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Solar differential rotation reproduced with high-resolution simulation
Nature Astronomy  (IF14.437),  Pub Date : 2021-09-13, DOI: 10.1038/s41550-021-01459-0
H. Hotta, K. Kusano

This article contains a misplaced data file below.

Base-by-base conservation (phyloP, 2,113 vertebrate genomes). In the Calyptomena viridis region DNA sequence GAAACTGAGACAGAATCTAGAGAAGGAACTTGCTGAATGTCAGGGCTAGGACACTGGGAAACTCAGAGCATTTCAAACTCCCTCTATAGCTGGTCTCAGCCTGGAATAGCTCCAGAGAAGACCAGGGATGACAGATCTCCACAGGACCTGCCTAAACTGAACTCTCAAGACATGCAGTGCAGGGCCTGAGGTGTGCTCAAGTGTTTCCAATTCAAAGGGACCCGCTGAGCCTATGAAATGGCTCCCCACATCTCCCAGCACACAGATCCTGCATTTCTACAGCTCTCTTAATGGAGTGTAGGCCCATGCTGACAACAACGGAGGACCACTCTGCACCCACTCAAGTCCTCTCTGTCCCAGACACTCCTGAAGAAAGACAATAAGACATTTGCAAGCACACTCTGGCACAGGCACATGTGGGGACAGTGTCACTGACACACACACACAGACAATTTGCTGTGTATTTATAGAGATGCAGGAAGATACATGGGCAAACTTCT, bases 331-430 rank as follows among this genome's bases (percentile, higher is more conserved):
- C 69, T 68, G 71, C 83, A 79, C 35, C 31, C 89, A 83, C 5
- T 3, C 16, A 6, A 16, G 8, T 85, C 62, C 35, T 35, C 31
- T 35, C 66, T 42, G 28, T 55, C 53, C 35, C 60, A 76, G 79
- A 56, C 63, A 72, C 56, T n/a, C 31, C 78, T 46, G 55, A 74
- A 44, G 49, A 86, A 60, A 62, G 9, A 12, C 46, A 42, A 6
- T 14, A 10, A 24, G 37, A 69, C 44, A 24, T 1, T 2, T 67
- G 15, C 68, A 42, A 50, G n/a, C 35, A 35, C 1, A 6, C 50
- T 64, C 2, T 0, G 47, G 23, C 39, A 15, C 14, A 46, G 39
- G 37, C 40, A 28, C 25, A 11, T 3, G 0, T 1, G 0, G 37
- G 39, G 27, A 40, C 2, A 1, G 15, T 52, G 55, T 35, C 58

The Sun rotates differentially with a fast equator and slow pole1. Convection in the solar interior is thought to maintain the differential rotation. However, although many numerical simulations have been conducted to reproduce the solar differential rotation2,3,4,5,6,7, previous high-resolution calculations with solar parameters fall into the antisolar (fast-pole) differential rotation regime. Consequently, we still do not know the true reason why the Sun has a fast-rotating equator. While the construction of the fast equator requires a strong rotational influence on the convection, the previous calculations have not been able to achieve the situation without any manipulations. The problem is called the convective conundrum8. The convection and the differential rotation in numerical simulations were different from the observations. Here, we show that a high-resolution calculation succeeds in reproducing the solar-like differential rotation. Our calculations indicate that the strong magnetic field generated by a small-scale dynamo has a significant impact on thermal convection. The successful reproduction of the differential rotation, convection and magnetic field achieved in our calculation is an essential step to understanding the cause of the most basic nature of solar activity, specifically, the 11 yr cycle of sunspot activity.